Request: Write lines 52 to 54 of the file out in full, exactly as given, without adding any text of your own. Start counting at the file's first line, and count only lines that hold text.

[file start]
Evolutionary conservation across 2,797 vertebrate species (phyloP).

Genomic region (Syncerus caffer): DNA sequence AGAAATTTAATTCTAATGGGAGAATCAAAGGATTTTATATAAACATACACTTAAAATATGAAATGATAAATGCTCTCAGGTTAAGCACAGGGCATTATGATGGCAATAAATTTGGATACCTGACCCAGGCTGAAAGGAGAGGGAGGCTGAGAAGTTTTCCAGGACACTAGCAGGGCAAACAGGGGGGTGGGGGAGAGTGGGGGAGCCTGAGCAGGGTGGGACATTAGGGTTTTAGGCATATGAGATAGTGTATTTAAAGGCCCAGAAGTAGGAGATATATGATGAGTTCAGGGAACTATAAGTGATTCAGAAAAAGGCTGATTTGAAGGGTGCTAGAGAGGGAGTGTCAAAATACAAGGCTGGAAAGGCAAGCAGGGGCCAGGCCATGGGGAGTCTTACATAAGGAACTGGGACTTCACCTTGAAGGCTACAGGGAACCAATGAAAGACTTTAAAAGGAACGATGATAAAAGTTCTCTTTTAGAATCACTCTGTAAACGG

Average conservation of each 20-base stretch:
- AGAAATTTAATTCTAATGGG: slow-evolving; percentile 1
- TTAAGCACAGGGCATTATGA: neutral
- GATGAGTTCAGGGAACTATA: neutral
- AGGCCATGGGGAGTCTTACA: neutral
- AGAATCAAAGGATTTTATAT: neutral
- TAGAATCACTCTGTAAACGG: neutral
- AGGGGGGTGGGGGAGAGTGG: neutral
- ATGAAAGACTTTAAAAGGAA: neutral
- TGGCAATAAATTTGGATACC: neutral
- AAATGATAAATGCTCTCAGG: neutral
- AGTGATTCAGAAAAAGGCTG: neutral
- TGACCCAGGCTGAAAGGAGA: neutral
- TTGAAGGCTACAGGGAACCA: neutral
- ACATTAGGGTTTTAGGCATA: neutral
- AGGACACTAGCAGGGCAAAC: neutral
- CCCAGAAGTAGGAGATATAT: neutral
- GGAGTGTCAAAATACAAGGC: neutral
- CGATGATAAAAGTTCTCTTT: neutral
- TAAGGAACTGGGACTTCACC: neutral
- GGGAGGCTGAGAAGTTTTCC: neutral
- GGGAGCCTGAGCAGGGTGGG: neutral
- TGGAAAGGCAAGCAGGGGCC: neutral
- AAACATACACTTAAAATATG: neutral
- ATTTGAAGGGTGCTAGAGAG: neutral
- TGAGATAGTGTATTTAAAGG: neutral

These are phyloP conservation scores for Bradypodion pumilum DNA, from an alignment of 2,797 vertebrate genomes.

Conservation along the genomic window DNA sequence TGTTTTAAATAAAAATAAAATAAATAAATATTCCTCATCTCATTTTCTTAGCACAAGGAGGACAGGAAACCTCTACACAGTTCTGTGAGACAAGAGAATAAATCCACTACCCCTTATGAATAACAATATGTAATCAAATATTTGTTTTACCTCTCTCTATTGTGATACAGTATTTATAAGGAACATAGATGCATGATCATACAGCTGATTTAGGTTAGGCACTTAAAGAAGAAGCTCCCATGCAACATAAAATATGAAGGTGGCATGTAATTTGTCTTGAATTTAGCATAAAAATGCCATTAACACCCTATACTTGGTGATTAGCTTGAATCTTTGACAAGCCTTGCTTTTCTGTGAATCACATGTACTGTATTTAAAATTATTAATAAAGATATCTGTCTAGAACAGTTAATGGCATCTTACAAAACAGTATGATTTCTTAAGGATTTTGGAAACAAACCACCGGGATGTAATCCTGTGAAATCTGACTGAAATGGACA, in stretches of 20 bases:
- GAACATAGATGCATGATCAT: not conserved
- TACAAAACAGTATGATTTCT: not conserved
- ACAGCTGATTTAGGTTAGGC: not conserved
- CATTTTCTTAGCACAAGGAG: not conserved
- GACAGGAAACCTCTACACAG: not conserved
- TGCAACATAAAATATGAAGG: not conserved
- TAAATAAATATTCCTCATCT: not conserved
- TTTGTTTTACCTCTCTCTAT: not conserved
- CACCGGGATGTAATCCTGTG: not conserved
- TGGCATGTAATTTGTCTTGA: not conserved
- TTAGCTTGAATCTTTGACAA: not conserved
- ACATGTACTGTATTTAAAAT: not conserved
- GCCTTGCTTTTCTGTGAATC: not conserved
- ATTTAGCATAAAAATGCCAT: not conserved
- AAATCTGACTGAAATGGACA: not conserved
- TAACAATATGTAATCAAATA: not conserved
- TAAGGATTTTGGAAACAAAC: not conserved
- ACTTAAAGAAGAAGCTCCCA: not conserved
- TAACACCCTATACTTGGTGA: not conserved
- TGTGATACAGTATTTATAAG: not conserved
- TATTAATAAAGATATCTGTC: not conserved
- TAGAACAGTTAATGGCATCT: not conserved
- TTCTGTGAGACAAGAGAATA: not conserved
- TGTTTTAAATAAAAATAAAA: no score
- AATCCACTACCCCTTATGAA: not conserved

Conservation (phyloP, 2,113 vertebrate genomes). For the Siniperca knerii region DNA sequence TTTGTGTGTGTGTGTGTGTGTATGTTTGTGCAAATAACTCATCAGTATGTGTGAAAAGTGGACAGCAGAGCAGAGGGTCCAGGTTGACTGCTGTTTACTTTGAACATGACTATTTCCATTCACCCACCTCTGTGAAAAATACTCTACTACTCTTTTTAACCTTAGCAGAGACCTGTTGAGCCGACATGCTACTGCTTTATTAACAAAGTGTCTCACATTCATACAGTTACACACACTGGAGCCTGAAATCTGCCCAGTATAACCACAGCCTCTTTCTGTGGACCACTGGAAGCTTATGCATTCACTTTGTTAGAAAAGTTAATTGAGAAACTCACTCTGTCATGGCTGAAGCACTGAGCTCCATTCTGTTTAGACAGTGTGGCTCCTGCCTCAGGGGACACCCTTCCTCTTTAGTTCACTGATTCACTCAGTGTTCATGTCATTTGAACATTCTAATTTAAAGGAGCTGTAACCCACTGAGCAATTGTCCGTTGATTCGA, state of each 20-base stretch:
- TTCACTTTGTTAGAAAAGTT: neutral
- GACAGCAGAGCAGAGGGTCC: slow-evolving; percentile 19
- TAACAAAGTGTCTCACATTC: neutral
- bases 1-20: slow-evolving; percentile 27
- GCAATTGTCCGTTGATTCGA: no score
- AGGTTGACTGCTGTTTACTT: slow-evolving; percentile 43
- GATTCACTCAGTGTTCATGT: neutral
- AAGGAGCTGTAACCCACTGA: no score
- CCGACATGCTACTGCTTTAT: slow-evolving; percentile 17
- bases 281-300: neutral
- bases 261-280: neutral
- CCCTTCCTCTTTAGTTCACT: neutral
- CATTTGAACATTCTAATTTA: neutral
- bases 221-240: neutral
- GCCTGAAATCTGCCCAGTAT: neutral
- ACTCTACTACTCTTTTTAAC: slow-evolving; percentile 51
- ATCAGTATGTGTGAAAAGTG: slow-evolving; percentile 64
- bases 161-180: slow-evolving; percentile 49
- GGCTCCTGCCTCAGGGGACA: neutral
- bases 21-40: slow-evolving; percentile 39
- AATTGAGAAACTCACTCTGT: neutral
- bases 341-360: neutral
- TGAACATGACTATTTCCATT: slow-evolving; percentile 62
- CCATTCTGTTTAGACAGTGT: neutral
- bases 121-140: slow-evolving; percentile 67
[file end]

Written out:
- TAGAACAGTTAATGGCATCT: not conserved
- TTCTGTGAGACAAGAGAATA: not conserved
- TGTTTTAAATAAAAATAAAA: no score